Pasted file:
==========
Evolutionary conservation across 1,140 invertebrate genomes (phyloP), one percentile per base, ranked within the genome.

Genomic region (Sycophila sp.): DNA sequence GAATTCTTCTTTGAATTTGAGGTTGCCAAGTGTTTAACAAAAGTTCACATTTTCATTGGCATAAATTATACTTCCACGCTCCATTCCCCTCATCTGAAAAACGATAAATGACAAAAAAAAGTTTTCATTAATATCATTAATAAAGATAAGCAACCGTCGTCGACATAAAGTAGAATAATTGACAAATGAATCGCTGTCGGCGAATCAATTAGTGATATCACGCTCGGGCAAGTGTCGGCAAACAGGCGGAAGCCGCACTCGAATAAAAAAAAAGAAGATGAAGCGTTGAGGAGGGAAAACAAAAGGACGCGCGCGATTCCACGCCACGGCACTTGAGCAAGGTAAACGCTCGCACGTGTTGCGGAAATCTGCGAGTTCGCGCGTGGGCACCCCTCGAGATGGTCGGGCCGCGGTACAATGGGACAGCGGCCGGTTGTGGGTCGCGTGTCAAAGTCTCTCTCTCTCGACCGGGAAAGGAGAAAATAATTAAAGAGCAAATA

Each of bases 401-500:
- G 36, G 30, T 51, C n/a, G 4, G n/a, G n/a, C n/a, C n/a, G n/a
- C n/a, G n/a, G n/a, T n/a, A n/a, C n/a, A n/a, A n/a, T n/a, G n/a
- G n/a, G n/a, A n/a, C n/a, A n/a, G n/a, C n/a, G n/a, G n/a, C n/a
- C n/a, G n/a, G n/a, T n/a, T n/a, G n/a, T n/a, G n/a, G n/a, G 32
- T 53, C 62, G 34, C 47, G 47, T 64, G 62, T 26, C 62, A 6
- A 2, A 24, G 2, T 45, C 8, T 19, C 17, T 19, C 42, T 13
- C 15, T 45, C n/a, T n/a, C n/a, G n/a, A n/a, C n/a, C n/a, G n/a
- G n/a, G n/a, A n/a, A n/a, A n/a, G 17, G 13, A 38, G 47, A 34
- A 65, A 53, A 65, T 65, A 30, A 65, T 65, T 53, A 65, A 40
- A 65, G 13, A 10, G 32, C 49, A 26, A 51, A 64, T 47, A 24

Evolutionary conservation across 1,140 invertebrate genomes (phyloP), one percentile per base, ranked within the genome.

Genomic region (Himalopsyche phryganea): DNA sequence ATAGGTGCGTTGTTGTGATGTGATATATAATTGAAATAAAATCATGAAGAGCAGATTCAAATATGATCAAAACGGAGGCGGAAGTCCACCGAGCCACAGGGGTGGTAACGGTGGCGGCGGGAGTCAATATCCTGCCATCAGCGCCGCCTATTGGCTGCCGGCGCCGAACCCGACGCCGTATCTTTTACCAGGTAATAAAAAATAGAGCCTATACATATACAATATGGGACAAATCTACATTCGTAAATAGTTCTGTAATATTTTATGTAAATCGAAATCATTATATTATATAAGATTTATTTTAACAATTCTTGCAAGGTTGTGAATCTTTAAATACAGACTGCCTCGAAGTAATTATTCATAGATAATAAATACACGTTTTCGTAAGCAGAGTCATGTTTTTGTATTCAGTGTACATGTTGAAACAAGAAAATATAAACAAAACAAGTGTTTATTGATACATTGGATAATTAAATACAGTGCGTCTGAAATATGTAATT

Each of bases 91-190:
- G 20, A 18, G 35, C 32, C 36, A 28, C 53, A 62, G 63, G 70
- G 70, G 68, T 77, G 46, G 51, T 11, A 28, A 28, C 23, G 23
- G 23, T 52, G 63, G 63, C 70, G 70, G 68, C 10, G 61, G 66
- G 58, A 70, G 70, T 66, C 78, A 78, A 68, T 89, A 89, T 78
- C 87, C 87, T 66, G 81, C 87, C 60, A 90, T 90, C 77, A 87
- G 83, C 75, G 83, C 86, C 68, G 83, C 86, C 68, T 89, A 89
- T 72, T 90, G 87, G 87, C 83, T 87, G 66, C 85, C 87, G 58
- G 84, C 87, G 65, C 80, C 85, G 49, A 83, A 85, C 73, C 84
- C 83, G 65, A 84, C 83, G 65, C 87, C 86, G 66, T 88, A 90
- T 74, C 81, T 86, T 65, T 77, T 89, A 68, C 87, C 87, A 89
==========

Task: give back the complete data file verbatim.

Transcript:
Evolutionary conservation across 1,140 invertebrate genomes (phyloP), one percentile per base, ranked within the genome.

Genomic region (Sycophila sp.): DNA sequence GAATTCTTCTTTGAATTTGAGGTTGCCAAGTGTTTAACAAAAGTTCACATTTTCATTGGCATAAATTATACTTCCACGCTCCATTCCCCTCATCTGAAAAACGATAAATGACAAAAAAAAGTTTTCATTAATATCATTAATAAAGATAAGCAACCGTCGTCGACATAAAGTAGAATAATTGACAAATGAATCGCTGTCGGCGAATCAATTAGTGATATCACGCTCGGGCAAGTGTCGGCAAACAGGCGGAAGCCGCACTCGAATAAAAAAAAAGAAGATGAAGCGTTGAGGAGGGAAAACAAAAGGACGCGCGCGATTCCACGCCACGGCACTTGAGCAAGGTAAACGCTCGCACGTGTTGCGGAAATCTGCGAGTTCGCGCGTGGGCACCCCTCGAGATGGTCGGGCCGCGGTACAATGGGACAGCGGCCGGTTGTGGGTCGCGTGTCAAAGTCTCTCTCTCTCGACCGGGAAAGGAGAAAATAATTAAAGAGCAAATA

Each of bases 401-500:
- G 36, G 30, T 51, C n/a, G 4, G n/a, G n/a, C n/a, C n/a, G n/a
- C n/a, G n/a, G n/a, T n/a, A n/a, C n/a, A n/a, A n/a, T n/a, G n/a
- G n/a, G n/a, A n/a, C n/a, A n/a, G n/a, C n/a, G n/a, G n/a, C n/a
- C n/a, G n/a, G n/a, T n/a, T n/a, G n/a, T n/a, G n/a, G n/a, G 32
- T 53, C 62, G 34, C 47, G 47, T 64, G 62, T 26, C 62, A 6
- A 2, A 24, G 2, T 45, C 8, T 19, C 17, T 19, C 42, T 13
- C 15, T 45, C n/a, T n/a, C n/a, G n/a, A n/a, C n/a, C n/a, G n/a
- G n/a, G n/a, A n/a, A n/a, A n/a, G 17, G 13, A 38, G 47, A 34
- A 65, A 53, A 65, T 65, A 30, A 65, T 65, T 53, A 65, A 40
- A 65, G 13, A 10, G 32, C 49, A 26, A 51, A 64, T 47, A 24

Evolutionary conservation across 1,140 invertebrate genomes (phyloP), one percentile per base, ranked within the genome.

Genomic region (Himalopsyche phryganea): DNA sequence ATAGGTGCGTTGTTGTGATGTGATATATAATTGAAATAAAATCATGAAGAGCAGATTCAAATATGATCAAAACGGAGGCGGAAGTCCACCGAGCCACAGGGGTGGTAACGGTGGCGGCGGGAGTCAATATCCTGCCATCAGCGCCGCCTATTGGCTGCCGGCGCCGAACCCGACGCCGTATCTTTTACCAGGTAATAAAAAATAGAGCCTATACATATACAATATGGGACAAATCTACATTCGTAAATAGTTCTGTAATATTTTATGTAAATCGAAATCATTATATTATATAAGATTTATTTTAACAATTCTTGCAAGGTTGTGAATCTTTAAATACAGACTGCCTCGAAGTAATTATTCATAGATAATAAATACACGTTTTCGTAAGCAGAGTCATGTTTTTGTATTCAGTGTACATGTTGAAACAAGAAAATATAAACAAAACAAGTGTTTATTGATACATTGGATAATTAAATACAGTGCGTCTGAAATATGTAATT

Each of bases 91-190:
- G 20, A 18, G 35, C 32, C 36, A 28, C 53, A 62, G 63, G 70
- G 70, G 68, T 77, G 46, G 51, T 11, A 28, A 28, C 23, G 23
- G 23, T 52, G 63, G 63, C 70, G 70, G 68, C 10, G 61, G 66
- G 58, A 70, G 70, T 66, C 78, A 78, A 68, T 89, A 89, T 78
- C 87, C 87, T 66, G 81, C 87, C 60, A 90, T 90, C 77, A 87
- G 83, C 75, G 83, C 86, C 68, G 83, C 86, C 68, T 89, A 89
- T 72, T 90, G 87, G 87, C 83, T 87, G 66, C 85, C 87, G 58
- G 84, C 87, G 65, C 80, C 85, G 49, A 83, A 85, C 73, C 84
- C 83, G 65, A 84, C 83, G 65, C 87, C 86, G 66, T 88, A 90
- T 74, C 81, T 86, T 65, T 77, T 89, A 68, C 87, C 87, A 89